In the intimate sphere of family, emotions run high, and most especially when the stories that convey betrayal -- from a person once loved -- are relayed. The fathers' rights movement is not monolithic. There are men making a considered, if one-sided point, about their sense of responsibility and their commitment to vie for meaningful involvement with their children. These men, like Ned Holstein, see their cases in terms of gender discrimination. However, they are unwilling to put children's needs and rights before theirs. Others in the fathers' rights movement are far less articulate and far angrier than Holstein is. Their postings can be found on various fathers' rights web sites (such as dadsnow.org). Blind rage fuels their involvement, stemming from the sense that the courts treated them unfairly during their divorce proceedings. Some, like Jason Hatch, haven't acted wholly above board or peacefully with their former spouses.

Given the formidable progress the fathers' rights movement has made -- perhaps especially possible in this particular political climate -- those putting children's best interests first have a great deal of work ahead. Mothers, fathers, and others protecting children need to band together. They have to take a play from Dennis Gac's handbook and find a way to go on the offense.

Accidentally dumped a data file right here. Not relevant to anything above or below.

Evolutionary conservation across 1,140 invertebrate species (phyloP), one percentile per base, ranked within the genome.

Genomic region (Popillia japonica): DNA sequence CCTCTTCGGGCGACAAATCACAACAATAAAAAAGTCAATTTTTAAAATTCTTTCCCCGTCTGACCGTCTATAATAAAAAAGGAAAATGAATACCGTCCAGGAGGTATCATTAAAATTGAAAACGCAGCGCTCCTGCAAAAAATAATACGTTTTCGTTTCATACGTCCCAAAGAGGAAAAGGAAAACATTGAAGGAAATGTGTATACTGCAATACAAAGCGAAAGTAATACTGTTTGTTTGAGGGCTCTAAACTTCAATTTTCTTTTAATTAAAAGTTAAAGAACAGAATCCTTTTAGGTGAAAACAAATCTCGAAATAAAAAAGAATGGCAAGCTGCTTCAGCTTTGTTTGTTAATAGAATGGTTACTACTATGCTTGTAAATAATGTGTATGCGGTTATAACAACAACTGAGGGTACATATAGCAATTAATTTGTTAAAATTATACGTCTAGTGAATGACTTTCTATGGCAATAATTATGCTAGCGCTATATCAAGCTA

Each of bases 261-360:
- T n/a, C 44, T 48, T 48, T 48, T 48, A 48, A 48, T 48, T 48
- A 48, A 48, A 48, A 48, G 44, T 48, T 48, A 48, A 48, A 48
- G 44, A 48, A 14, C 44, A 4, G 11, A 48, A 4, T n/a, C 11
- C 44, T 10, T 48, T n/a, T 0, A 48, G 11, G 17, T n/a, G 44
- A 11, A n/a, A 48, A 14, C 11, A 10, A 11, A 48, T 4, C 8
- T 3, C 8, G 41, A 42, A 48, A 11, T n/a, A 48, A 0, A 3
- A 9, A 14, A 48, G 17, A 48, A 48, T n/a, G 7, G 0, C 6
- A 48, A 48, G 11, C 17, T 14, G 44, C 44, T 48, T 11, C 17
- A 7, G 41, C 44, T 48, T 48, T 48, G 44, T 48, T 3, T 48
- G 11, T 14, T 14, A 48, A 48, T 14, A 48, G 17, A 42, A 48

mmo : june 2005

Sarah Werthan Buttenwieser is a freelance journalist and regular contributor to the MMO. She lives in Western Massachusetts.

Related articles:

War of the wounds:
What's wrong with the father's rights movement

Commentary with more links to related reading and resources

By Judith Stadtman Tucker

In Commentary and Opinion:

Human Rights, Inhumanly Denied:
A Battered Mother's Story

"The family court system, with its phalanx of abuser-identified court personnel, is the ultimate abuser in the life of already abused mothers and children."
By Sonata

page | 1 | 2 | 3 | 4 | print |

Reuse of content for publication or compensation by permission only.
© 2003-2008 The Mothers Movement Online.


The Mothers Movement Online